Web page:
Extrusion of light alloys is considered one of the most relevant processes in high-volume manufacturing. Production rate shall be kept as high as possible; however, the process bears limitations due to the operating conditions and mechanisms, which yield a large amount of heat generated by deformation energy and friction forces. Profile temperature likely reaches values close to 580 – 590 °C and the resulting thermal stress may reduce the tool life and lead to cracks and defects in the profile. Therefore, cooling of the zones where the higher temperatures occur is instrumental. Nitrogen has been recently brought at the forefront as a coolant, thanks to its low boiling point at atmospheric pressure. However, the design of cooling channels mostly relies on models that include either the liquid or the gas phase. The present work is focused on assessing the homogenous-flow approach as a method representative of the involved physics, also not being as computationally demanding as those simulating both phases. A Finite Element model was developed in a multiphysics environment, encompassing both the extrusion process and the nitrogen flow. The latter consisted of a homogeneous flow requiring dedicated formulation of thermophysical properties. Transient analyses were carried out with different models and the results were validated against an experimental dataset that stemmed from AA6063 billets extruded at variable speed in a reduced-scale industrial line. The ability to predict temperature measured at a location close to the billet was evaluated. The results from homogeneous flow modeling appear the most accurate, whereas modeling only the liquid phase leads to an overestimation of the cooling effect, as opposed to the underestimation associated with including the sole gas phase. Running time also proved as short as industry typically requires.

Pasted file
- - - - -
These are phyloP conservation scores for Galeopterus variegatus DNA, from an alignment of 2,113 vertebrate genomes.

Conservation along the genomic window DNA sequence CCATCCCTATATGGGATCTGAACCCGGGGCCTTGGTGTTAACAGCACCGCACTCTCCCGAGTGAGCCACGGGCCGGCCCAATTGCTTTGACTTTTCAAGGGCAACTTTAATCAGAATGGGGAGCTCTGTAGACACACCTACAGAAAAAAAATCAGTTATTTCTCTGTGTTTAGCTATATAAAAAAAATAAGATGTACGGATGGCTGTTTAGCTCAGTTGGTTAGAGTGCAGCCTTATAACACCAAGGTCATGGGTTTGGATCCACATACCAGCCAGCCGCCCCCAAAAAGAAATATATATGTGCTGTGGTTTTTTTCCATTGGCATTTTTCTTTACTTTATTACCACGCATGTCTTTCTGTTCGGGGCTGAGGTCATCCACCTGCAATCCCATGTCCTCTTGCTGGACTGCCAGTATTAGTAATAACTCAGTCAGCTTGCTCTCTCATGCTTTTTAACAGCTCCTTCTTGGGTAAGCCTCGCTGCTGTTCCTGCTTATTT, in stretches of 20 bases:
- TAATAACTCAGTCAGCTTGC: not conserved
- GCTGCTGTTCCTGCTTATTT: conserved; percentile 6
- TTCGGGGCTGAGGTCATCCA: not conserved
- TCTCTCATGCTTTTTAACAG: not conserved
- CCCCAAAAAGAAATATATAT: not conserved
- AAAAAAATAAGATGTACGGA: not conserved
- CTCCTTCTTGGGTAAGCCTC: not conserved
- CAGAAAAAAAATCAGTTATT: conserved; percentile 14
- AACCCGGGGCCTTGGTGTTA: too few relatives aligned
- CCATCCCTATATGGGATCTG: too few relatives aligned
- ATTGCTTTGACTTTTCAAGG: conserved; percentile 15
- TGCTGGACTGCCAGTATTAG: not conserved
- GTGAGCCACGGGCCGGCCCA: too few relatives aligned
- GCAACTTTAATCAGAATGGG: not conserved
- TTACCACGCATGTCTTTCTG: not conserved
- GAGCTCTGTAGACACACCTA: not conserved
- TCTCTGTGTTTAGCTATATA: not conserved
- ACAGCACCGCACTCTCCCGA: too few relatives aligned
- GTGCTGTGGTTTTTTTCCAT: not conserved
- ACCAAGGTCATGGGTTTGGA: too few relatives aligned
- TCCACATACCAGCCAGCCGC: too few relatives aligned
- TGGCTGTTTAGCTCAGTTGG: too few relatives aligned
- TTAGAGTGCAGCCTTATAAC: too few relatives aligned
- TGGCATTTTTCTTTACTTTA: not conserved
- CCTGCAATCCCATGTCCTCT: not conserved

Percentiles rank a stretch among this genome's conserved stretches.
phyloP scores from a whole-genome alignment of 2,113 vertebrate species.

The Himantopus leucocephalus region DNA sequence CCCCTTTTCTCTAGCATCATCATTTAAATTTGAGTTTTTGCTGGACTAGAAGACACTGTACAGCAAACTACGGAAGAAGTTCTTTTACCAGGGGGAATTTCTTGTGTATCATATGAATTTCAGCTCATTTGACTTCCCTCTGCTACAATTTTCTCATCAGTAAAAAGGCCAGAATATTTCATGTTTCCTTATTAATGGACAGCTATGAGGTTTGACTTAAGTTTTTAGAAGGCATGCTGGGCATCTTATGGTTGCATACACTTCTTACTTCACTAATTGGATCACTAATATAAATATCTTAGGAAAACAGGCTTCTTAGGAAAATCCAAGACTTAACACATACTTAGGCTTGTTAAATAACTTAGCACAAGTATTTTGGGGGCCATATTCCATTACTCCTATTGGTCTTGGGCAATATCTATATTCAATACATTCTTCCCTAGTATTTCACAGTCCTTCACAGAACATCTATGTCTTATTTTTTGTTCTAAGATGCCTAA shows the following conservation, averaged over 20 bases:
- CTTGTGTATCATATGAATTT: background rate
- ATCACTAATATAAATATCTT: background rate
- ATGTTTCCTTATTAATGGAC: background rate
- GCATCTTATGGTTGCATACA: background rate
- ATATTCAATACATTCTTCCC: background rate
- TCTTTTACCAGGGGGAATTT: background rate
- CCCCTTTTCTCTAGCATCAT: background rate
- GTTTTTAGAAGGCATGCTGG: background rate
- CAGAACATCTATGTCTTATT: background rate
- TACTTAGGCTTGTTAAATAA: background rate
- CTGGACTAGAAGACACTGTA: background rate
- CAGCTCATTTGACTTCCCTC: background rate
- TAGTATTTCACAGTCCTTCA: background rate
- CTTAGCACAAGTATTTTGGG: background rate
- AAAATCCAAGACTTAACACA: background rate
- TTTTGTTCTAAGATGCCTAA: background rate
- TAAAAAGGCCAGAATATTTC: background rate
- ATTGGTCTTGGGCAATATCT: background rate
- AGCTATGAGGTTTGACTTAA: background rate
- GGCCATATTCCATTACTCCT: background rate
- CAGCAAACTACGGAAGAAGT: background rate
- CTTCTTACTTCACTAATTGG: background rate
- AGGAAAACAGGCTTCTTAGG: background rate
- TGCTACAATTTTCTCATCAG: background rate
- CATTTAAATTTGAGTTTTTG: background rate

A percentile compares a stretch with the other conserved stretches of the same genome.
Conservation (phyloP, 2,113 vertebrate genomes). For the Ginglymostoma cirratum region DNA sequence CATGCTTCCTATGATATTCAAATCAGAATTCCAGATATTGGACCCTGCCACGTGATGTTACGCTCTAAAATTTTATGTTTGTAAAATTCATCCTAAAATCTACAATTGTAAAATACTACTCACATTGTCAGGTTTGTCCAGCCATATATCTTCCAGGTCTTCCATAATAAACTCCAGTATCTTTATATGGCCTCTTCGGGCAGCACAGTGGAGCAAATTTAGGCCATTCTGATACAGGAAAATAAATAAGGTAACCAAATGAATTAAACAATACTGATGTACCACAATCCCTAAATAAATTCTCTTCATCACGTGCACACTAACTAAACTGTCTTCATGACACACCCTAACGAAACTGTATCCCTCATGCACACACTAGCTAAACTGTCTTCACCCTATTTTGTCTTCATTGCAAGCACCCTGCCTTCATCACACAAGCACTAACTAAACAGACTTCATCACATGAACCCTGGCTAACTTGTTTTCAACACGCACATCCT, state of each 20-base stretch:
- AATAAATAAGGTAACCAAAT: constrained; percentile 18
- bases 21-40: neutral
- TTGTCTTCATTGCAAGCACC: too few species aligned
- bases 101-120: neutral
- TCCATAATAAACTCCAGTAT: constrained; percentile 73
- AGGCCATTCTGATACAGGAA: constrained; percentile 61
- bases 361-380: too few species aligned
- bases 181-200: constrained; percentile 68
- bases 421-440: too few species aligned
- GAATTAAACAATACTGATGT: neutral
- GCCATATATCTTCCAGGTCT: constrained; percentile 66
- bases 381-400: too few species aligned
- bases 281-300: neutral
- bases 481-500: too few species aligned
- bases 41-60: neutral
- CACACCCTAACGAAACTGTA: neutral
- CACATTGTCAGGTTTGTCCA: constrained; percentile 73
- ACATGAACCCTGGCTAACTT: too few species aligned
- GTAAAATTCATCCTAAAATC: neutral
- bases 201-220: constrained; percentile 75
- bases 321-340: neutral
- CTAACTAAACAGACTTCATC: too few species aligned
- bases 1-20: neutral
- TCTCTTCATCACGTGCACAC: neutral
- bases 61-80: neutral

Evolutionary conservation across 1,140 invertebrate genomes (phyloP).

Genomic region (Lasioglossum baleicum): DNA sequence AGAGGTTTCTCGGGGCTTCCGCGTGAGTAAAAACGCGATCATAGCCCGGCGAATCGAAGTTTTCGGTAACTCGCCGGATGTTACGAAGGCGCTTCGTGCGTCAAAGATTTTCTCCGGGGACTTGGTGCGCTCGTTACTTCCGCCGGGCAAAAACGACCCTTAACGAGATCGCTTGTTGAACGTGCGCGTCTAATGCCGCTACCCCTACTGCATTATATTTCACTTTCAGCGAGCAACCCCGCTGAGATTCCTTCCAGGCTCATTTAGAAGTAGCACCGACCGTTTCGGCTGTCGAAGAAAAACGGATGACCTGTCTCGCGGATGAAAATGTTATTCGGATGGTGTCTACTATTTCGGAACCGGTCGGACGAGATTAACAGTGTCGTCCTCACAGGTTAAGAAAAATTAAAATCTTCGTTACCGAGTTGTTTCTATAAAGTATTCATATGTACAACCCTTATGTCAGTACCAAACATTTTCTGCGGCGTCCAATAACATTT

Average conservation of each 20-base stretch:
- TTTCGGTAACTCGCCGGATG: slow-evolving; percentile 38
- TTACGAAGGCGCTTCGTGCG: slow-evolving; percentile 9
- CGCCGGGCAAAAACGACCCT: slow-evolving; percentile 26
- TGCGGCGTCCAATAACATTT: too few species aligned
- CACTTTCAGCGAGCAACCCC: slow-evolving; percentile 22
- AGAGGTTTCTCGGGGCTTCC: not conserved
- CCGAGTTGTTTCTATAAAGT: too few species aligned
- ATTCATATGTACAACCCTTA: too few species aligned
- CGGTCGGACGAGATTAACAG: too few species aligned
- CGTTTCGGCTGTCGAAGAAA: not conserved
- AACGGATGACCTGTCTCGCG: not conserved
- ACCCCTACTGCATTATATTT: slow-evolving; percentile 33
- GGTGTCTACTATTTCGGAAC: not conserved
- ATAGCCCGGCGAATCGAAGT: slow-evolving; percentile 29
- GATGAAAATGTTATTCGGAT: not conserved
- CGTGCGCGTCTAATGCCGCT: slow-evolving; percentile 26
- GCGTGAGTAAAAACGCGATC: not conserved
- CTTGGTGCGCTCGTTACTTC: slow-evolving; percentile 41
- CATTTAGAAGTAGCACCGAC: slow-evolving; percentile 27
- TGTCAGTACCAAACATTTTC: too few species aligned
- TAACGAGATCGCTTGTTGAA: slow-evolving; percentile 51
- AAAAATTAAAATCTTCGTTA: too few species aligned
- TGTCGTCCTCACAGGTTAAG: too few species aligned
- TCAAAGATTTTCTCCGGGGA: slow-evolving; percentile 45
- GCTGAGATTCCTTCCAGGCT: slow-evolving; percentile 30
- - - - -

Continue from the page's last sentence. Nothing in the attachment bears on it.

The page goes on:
Advanced simulation of nitrogen cooling in extrusion of light alloys / Santangelo, Paolo Emilio; Pelaccia, Riccardo; Rinaldi, Gabriele; Reggiani, Barbara; Orazi, Leonardo. - (2023), pp. 1-10. (Intervento presentato al convegno 17th International Heat Transfer Conference (IHTC-17) tenutosi a Città del Capo, Sudafrica nel 14-18 agosto 2023).